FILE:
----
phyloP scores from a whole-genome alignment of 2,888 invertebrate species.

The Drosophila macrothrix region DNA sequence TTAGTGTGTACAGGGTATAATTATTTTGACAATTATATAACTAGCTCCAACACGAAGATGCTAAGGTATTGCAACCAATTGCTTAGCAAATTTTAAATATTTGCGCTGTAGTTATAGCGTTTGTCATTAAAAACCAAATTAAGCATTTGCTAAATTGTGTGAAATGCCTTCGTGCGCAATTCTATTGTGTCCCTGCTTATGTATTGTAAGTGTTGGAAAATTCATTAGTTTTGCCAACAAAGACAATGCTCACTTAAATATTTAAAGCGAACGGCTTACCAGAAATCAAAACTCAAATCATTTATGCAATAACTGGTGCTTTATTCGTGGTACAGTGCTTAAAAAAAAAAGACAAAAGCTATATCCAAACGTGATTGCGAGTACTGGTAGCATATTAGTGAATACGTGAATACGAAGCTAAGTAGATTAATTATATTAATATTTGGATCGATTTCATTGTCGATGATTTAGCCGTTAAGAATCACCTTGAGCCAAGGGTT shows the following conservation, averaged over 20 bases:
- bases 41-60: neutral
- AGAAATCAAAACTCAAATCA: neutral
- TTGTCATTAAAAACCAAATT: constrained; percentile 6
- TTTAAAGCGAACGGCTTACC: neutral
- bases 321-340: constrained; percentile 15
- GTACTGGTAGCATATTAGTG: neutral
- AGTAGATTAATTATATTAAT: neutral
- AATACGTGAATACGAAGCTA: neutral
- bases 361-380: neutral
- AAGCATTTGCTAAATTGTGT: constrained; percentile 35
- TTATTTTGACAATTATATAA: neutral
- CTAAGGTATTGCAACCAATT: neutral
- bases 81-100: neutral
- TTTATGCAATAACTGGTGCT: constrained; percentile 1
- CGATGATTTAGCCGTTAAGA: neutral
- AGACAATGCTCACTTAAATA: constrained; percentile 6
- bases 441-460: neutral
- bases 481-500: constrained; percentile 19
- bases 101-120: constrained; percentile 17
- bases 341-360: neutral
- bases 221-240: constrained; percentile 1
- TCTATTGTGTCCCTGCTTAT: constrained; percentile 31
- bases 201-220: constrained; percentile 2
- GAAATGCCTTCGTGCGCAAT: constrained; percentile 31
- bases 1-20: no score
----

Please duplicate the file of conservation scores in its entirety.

phyloP scores from a whole-genome alignment of 2,888 invertebrate species.

The Drosophila macrothrix region DNA sequence TTAGTGTGTACAGGGTATAATTATTTTGACAATTATATAACTAGCTCCAACACGAAGATGCTAAGGTATTGCAACCAATTGCTTAGCAAATTTTAAATATTTGCGCTGTAGTTATAGCGTTTGTCATTAAAAACCAAATTAAGCATTTGCTAAATTGTGTGAAATGCCTTCGTGCGCAATTCTATTGTGTCCCTGCTTATGTATTGTAAGTGTTGGAAAATTCATTAGTTTTGCCAACAAAGACAATGCTCACTTAAATATTTAAAGCGAACGGCTTACCAGAAATCAAAACTCAAATCATTTATGCAATAACTGGTGCTTTATTCGTGGTACAGTGCTTAAAAAAAAAAGACAAAAGCTATATCCAAACGTGATTGCGAGTACTGGTAGCATATTAGTGAATACGTGAATACGAAGCTAAGTAGATTAATTATATTAATATTTGGATCGATTTCATTGTCGATGATTTAGCCGTTAAGAATCACCTTGAGCCAAGGGTT shows the following conservation, averaged over 20 bases:
- bases 41-60: neutral
- AGAAATCAAAACTCAAATCA: neutral
- TTGTCATTAAAAACCAAATT: constrained; percentile 6
- TTTAAAGCGAACGGCTTACC: neutral
- bases 321-340: constrained; percentile 15
- GTACTGGTAGCATATTAGTG: neutral
- AGTAGATTAATTATATTAAT: neutral
- AATACGTGAATACGAAGCTA: neutral
- bases 361-380: neutral
- AAGCATTTGCTAAATTGTGT: constrained; percentile 35
- TTATTTTGACAATTATATAA: neutral
- CTAAGGTATTGCAACCAATT: neutral
- bases 81-100: neutral
- TTTATGCAATAACTGGTGCT: constrained; percentile 1
- CGATGATTTAGCCGTTAAGA: neutral
- AGACAATGCTCACTTAAATA: constrained; percentile 6
- bases 441-460: neutral
- bases 481-500: constrained; percentile 19
- bases 101-120: constrained; percentile 17
- bases 341-360: neutral
- bases 221-240: constrained; percentile 1
- TCTATTGTGTCCCTGCTTAT: constrained; percentile 31
- bases 201-220: constrained; percentile 2
- GAAATGCCTTCGTGCGCAAT: constrained; percentile 31
- bases 1-20: no score